How many times did we have to feel defeated in 1 month for goodness sake.  Then there was the borderline racist woman who gave me 1 million percent hope on the phone and then basically ignored us when our little blasian family walked in. And after asking her about the other property she was renting, we were left waiting while she moved a car and instead of coming back to a pair of eager renters, continued to answer questions from the same tiny dog wielding couple who I clearly overheard explaining a similar financial situation as ours (1099s are life). GTFOH!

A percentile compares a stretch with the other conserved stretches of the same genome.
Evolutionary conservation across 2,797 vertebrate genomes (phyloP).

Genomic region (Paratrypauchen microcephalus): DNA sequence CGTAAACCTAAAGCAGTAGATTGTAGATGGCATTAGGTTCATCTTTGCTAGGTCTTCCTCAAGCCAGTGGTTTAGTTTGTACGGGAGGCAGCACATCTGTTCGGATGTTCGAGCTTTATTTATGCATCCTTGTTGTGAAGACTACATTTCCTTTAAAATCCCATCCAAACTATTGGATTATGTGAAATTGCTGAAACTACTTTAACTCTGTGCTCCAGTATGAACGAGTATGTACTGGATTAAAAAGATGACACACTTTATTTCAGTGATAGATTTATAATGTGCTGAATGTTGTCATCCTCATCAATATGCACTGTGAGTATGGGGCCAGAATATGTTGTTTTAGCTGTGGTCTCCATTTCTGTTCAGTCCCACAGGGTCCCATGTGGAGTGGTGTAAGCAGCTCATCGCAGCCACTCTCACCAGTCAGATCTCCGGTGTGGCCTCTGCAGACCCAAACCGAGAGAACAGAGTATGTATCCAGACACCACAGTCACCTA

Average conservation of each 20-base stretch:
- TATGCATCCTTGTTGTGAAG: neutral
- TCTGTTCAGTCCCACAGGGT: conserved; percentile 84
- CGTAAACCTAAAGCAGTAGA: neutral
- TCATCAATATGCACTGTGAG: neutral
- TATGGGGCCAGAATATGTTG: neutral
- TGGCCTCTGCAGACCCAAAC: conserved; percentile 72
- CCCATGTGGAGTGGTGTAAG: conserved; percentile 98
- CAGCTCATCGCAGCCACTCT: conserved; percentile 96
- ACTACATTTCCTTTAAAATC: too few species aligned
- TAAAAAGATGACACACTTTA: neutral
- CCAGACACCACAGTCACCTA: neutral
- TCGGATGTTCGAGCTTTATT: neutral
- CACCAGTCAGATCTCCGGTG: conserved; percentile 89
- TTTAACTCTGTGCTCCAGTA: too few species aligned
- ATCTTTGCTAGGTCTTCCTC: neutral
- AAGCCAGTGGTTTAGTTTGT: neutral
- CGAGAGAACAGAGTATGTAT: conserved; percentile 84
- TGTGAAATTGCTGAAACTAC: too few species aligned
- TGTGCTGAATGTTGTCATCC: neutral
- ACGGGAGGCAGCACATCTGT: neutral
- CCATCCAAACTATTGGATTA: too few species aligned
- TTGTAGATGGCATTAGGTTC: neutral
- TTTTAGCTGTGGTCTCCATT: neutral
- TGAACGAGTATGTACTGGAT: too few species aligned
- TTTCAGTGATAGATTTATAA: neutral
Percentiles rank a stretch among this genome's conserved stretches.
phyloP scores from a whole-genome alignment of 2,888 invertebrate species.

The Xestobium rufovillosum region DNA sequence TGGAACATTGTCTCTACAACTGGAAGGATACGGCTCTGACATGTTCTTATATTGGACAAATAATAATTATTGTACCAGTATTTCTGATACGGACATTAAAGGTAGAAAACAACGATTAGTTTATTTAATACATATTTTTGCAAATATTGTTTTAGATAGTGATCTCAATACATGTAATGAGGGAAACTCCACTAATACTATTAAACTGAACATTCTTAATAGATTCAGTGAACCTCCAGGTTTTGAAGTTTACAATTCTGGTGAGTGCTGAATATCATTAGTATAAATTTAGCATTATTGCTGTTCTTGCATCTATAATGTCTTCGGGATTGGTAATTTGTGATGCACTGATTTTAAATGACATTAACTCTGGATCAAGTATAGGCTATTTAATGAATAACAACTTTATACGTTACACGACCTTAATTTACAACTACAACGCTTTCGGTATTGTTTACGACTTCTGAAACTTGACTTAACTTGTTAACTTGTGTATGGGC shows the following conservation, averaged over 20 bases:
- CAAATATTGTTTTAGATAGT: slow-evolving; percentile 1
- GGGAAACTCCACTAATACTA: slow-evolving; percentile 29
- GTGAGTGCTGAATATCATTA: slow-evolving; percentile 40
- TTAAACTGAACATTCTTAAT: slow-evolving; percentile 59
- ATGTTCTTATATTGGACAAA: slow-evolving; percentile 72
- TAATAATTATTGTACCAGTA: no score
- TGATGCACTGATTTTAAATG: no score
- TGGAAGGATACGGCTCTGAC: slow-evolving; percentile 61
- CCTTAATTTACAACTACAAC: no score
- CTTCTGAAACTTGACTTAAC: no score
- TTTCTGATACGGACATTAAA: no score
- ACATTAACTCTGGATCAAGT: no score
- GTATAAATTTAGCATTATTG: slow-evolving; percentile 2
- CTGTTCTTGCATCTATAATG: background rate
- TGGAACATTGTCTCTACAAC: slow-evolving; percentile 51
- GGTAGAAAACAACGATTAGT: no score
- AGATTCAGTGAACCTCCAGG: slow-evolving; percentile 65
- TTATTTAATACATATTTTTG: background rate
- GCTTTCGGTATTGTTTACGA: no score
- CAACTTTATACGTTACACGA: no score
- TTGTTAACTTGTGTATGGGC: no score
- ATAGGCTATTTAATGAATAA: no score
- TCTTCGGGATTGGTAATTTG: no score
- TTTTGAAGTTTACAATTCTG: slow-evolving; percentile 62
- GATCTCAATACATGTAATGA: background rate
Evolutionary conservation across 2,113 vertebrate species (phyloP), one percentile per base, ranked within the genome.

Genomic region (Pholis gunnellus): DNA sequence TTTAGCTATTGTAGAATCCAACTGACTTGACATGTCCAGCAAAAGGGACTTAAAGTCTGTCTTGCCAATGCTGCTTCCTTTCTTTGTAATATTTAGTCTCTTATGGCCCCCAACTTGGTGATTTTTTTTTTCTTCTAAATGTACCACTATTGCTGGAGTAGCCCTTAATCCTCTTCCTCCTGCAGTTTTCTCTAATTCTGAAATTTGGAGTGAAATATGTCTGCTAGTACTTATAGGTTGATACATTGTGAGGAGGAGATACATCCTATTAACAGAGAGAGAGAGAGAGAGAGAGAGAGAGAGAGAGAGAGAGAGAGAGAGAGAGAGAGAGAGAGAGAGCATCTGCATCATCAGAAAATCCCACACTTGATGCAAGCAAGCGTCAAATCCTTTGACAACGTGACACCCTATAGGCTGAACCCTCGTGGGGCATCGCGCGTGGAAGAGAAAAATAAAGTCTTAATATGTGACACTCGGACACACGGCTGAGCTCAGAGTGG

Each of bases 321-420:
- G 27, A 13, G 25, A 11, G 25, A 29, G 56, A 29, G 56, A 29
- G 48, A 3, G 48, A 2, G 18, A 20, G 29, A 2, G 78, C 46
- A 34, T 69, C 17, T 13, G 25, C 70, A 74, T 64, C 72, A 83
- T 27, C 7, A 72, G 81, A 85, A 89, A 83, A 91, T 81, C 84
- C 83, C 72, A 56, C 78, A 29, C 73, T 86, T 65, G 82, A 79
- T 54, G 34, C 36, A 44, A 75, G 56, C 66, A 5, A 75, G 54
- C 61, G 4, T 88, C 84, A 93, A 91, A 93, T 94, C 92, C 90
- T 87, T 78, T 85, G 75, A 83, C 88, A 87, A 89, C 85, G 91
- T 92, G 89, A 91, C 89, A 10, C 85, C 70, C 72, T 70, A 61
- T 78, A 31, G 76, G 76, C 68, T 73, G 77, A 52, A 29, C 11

Or how about the gentleman who connected with my fiance on the phone and urged us to rush out to Long Beach to meet him at the property with the mutual agreement that both parties wanted a swift and easy move in. Armed with all of our tax documents and cash in hand to fill out our application and leave a deposit, he shows us the house and then reveals that he showed the property to a couple over the past weekend and was likely planning to rent to them if they turned in their paperwork on this same day. Then explained that he needed to rush off for some important appointment like renting his property wasn’t important on the phone 1 hour ago.